A barcode is a set of lines which contain machine-readable data – run a barcode reader over them and you can access some interesting information (so it is a bit like a sort of braille for machines). As barcodes are very useful and PDF files are very common, it is not surprising that we see quite a few barcodes in PDF files. The interesting thing is that there is no standard way to put a barcode inside a PDF. So here are the different ways we have seen…
Bar code as an image
This is the most common way to do it. The barcode is turned into a single bit-map or vector image and embedded in the PDF.
Barcode as text
A special font is used to show the barcode and a text string is drawn in the PDF file, using the barcode font.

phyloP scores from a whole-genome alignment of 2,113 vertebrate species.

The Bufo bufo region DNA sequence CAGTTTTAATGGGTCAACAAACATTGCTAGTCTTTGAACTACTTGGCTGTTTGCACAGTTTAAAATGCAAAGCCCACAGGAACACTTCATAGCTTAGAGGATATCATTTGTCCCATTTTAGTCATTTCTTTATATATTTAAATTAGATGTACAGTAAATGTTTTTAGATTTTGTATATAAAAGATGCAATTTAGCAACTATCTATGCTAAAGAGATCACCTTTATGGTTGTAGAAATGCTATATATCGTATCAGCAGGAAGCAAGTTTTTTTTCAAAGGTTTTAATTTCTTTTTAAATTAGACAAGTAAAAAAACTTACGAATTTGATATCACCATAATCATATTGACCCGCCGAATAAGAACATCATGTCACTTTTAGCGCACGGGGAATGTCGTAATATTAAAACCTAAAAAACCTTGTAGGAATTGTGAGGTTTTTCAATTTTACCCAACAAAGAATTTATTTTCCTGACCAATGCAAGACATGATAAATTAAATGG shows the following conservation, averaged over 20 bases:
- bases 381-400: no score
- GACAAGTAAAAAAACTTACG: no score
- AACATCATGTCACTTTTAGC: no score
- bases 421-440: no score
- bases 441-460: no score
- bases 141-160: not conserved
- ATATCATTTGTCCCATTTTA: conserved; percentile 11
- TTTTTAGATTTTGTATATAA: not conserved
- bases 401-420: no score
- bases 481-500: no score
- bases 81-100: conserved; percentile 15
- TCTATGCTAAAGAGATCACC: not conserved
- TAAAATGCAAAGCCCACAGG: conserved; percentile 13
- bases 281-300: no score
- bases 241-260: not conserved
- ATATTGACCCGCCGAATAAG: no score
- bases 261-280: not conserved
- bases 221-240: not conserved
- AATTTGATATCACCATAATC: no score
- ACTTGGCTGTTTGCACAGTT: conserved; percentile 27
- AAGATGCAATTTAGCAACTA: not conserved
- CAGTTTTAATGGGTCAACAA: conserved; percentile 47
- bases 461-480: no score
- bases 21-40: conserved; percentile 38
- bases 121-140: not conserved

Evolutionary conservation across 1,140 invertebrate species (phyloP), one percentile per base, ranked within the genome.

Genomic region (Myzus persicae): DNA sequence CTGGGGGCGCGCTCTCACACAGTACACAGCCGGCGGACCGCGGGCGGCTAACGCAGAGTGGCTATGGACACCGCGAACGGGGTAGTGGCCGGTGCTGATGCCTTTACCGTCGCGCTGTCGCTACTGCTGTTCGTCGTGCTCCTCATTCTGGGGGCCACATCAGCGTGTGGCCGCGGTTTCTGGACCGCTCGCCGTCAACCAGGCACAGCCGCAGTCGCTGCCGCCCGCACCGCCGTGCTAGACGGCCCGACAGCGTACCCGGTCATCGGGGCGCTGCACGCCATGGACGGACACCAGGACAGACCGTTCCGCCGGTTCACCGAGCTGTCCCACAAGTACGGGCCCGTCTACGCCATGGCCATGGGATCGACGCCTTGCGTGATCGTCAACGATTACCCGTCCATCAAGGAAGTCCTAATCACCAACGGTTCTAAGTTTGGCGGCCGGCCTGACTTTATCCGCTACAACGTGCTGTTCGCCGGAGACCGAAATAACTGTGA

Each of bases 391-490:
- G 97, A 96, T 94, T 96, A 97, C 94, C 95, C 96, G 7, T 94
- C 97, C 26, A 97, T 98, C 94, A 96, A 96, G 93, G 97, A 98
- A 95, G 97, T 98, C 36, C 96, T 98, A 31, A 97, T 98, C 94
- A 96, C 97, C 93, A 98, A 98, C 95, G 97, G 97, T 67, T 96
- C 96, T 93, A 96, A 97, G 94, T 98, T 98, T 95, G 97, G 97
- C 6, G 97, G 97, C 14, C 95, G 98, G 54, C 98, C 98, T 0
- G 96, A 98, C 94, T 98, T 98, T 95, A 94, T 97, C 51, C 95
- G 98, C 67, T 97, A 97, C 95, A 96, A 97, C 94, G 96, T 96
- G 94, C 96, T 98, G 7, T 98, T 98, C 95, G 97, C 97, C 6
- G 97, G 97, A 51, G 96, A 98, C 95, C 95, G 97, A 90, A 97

Barcode as a form object
The barcode is added as an annotion which may be text or an image.
Barcode as embbed images
The barcode is added as a set of embedded lines (black or white). When all drawn, the images produce the full barcode.
So while the barcodes may look identical, different PDF creation tools add the barcode in very different ways and will give very different results if you try to extract them.
Do you have any other examples to add to my list?
This post is part of our “Understanding the PDF File Format” series. In each article, we discuss a PDF feature, bug, gotcha or tip. If you wish to learn more about PDF, we have 13 years worth of PDF knowledge and tips, so click here to visit our series index!
IDRsolutions develop a Java PDF library, a PDF forms to HTML5 converter, a PDF to HTML5 or SVG converter and a Java Image Library that doubles as an ImageIO replacement. On the blog our team post about anything interesting they learn about.